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CalAttorney2, Attorney
Category: Business Law
Satisfied Customers: 10244
Experience:  I am a businesses law attorney, with experience advising and representing owners and investors.
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Thank you. Interesting ... so that means that any employer I

Customer Question

Thank you. Interesting ... so that means that any employer I work for in Pennsylvania because I take work home has the right to violate my privacy, illegally enter my home, go through my personal files and use whatever they find to bring me harm. That
is the interpretation I made of your advice. Wasn't Pennsylvania one of the key states that created the United States and wasn't Pennsylvania key in establishing the Bill of Rights and Constitution which defines us as a free nation that is based on democracy.
What part of the bill of rights are you referring to as this is the FIRST I have ever heard that any company can access my home files, entering my home without permission, that they can access my computer files (which have files from my clients) and how is
this different than having access to Booz Allen files when they are consulting for a company and that company thinks they have the right to access everyone elses files because Booz Allen has their files based on work they are performing for the client. Where
does the Line get drawn? I think you must have misunderstood the question. Also, sabotaging someone is setting them up for failure. That includes based on 25 years in HR the following: - Preventing someone from accessing information they need to perform their
job and deliberately lying about that access. (we don't have documentation on the system, following a meeting the next day 'we have ... who developed documentation on the system) - Shunning (like the Amish do) when one of the parties on the team is asking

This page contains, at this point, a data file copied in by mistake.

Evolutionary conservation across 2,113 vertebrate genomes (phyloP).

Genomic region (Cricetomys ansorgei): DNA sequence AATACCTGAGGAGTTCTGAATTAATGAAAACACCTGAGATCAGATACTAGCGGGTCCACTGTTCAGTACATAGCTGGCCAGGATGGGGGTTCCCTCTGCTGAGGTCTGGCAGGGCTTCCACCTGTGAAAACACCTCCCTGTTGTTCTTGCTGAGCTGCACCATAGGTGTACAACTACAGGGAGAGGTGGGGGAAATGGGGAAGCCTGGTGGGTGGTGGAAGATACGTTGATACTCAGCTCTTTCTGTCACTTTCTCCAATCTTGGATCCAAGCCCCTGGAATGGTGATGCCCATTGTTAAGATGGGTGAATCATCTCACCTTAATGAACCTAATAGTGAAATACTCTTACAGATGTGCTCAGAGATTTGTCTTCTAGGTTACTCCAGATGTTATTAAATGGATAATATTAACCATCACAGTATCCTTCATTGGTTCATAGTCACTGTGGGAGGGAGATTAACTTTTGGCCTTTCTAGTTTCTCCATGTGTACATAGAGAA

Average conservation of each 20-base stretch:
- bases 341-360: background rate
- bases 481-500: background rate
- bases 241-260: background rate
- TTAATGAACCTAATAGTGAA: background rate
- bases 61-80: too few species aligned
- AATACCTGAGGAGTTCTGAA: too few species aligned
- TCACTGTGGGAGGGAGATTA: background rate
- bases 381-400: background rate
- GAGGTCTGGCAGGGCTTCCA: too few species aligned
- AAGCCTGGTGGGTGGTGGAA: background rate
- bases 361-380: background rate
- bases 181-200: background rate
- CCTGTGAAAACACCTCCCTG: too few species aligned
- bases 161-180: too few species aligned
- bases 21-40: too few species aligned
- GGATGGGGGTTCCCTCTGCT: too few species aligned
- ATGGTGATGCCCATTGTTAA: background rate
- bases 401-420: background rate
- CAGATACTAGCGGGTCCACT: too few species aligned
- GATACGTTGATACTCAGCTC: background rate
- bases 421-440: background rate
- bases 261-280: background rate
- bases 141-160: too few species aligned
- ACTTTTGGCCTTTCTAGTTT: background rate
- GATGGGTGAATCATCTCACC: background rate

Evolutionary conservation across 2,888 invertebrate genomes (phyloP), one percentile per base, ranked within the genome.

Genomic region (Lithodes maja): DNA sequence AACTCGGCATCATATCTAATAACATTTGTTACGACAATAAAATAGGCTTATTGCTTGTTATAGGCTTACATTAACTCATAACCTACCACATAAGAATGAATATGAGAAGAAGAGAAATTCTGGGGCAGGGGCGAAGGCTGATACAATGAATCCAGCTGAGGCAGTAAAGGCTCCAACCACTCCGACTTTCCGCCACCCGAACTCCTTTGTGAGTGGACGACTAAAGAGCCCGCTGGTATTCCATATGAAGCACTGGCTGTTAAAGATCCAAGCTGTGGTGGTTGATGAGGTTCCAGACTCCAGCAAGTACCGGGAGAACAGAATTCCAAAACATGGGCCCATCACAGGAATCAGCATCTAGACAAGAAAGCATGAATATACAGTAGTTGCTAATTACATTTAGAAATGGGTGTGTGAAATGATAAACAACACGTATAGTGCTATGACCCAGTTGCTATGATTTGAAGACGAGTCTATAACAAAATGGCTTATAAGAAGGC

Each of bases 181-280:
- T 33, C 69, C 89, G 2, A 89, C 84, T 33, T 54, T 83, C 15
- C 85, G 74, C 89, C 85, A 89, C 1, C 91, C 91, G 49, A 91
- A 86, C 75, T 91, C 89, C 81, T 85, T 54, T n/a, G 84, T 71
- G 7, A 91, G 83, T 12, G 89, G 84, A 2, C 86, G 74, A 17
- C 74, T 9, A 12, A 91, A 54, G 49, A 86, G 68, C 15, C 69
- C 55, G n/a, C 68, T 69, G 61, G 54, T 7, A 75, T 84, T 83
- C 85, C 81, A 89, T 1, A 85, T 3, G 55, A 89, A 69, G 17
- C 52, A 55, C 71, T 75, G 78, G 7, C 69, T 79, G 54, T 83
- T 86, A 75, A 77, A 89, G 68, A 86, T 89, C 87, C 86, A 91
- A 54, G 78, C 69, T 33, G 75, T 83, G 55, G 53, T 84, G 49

questions via email and just ignoring them. - Lying about the position they accepted with confirmation of the role 2 weeks prior to moving 12 hours from my home to take the role after turning 2 others down to assume the role. The role was to lead an initiative
that the Chairman moved to his consulting firm (the one he turned over to his brother) but that happened before I arrived, and was known to have happened by the people who told me the job was the same as it was described to me earlier. When you sign a release
to pay 100% back on relocation and you are lied to and victimized as I have been and others have been in the company and you learn that the company has a bad reputation as an employer of choice but had no information on this until after, not before you arrived
understanding as you gain experience why it has earned that reputation, what options do you have when they are also tapping into your emails and communication from your home computer?????? What options in a government called the US Government and in the state
of Pennsylvania where great leaders forged something called a Constitution and Bill of Rights? Deena XXXX
Submitted: 1 year ago.
Category: Business Law
Expert:  CalAttorney2 replied 1 year ago.
Dear Customer,
I am not able to see an earlier question to which you appear to be referring.
However, I am not aware of any law that would permit your employer to enter into your home without a court order. While an employer arguably could appear in court and petition for a right to inspect for documents, I don't see a judge granting a search.
If you were accused of criminal conduct, the police can do a search following a search warrant, but this takes a judge's order as well. (Search warrants are not issued unless they are necessary, judges do exercise discretion in whether or not they issue them).
There is no basis for an employer to simply show up at your home and barge in.
I am sorry to learn about your employer relationship, if you have a bad employer, you do have a right to quit. If they lied to you about your employee benefits, you can sue them for breach of contract. If you think they are violating your state and/or federal employee rights, you can consider suing them for this and/or reporting them to state and federal labor agencies. (I generally recommend speaking with an employment law attorney (not a worker's compensation lawyer - the two are very different types of attorneys and do different types of work). Fortunately most employment law attorneys will provide you with a free consultation, and many will accept cases on a contingency basis (so you pay nothing out of pocket and in exchange for advancing the costs of litigation and their legal services, they will receive a portion of your recovery (just make sure that you read the contract so that you understand what the deal is when you sign it)).